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What makes an RTX (2060, 2070, 2080, ti, etc) card any better than a GTX (1060, 1070, 1080, ti, etc) card?

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This is fascinating topic right now, with both generations of cards so similar in performance trading blows in different types of games and applications.

Right off the bat, the #1 reason why RTX beats GTX is the use of GDDR6. GDDR5 has a bandwidth of 8000 MT/s while GDDR6 runs at an insane 14000 MT/s. That is literally almost double.

But obviously VRAM is only one small part of the equation. If the rest of the GPU is mediocre then it doesn’t matter how fast the data moves around in the system. By and large the workhorses of any graphics processor are the “floating point units” — okay, I know that not what they are called, but essentially that’s what they are. Each GPU “shader” or “CUDA core” or whatever you want to call it is a floating point calculator—and these are the absolute blood and guts of a graphics card, nothing happens without them.

So ultimately, the speed of a GPU depends on the number of shaders (I’ll just call them that) multiplied by the speed of each shader. Let us just say we have a GPU with 2304 shaders running at 1250 MHz (think RX 580) and you have another GPU with 2304 shaders running at 1750 MHz (that’s you GTX 1070 Ti) and then there is a third GPU with 2304 shaders that boosts well above stock speeds to 1950 MHz (we’ll call him RTX 2070) it isn’t hard to figure out that, all else being equal, the RTX 2070 is going to crush the others having the same core count—even if all it had was regular old 8000 MT/s GDDR5, which it doesn’t.

What Nvidia did with the Turing die-shrink to 12nm (from 16nm) was opted for increased complexity as opposed to reduced die size, especially in regard to adding specialized concurrent integer handlers to each shader to run alongside its floating point handlers. This is something that RTX and Turing GTX have in common. Then they added smaller low-presicion floating point units for faster, low precision operations like fog, shadows, particles, reflections and smoke. However, as of Spring 2019, very little software exists which takes full advantage of those small and fast floating point units so at present they don’t pose much of an advantage.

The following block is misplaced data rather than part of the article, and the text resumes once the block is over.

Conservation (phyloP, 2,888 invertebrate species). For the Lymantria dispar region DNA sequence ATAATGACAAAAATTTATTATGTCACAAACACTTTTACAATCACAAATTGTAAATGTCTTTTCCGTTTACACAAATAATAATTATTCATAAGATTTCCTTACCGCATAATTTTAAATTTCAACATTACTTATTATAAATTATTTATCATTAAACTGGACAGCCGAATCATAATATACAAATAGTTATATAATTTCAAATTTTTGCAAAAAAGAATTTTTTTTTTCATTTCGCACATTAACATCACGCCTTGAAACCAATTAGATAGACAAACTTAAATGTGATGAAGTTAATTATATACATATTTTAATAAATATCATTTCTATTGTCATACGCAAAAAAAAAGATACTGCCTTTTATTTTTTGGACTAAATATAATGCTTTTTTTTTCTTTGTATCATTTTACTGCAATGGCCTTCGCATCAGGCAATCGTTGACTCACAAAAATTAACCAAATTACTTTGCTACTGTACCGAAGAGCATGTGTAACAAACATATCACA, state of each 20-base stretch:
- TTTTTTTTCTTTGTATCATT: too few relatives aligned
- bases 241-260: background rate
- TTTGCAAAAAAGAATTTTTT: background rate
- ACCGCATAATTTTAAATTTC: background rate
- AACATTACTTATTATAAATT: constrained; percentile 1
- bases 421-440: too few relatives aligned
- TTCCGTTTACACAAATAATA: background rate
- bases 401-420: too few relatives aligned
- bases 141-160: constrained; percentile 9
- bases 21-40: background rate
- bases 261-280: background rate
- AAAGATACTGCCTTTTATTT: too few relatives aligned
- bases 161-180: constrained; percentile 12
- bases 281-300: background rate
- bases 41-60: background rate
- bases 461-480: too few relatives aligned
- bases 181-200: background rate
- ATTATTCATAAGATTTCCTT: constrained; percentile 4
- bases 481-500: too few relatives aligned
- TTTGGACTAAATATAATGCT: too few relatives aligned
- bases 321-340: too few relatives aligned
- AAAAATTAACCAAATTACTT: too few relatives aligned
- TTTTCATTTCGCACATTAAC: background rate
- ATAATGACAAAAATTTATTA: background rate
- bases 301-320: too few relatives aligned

The advantages of RTX right now beyond speed, efficiency, and low memory latency are marginal, but their improved performance in the newest games shows that in the future, the performance gap between Turing and Pascal will only continue to widen. If you have no interest in SotTR, Rainbow 6, or Apex Legends, then maybe the Pascal cards or the RX 580/590 are still your best bet.

I will make a confession: it seems to me that the decision to eliminate some of the floating point units in the Turing SM to make room for “integer” units could be a double-edged sword—for the simple reason that you can calculate integers on a floating point register, but you can’t calculate floating points on an integer register. This may be the reason we see the GTX 1060 beating the GTX 1660 in titles like Witcher 3, Strange Brigade, and Middle Earth—despite having 20% fewer “CUDA” cores.

All in all, however, having those concurrent integer units in the Turing SM seems to be an advantage in most titles. On the other hand, if you figure that 20% more cores should equal 20% better performance, then only 7 out of these 33 titles actually benefit from the “improved” Turing architecture.

So, who is to say exactly what is what?

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2 thoughts on “What makes an RTX (2060, 2070, 2080, ti, etc) card any better than a GTX (1060, 1070, 1080, ti, etc) card?

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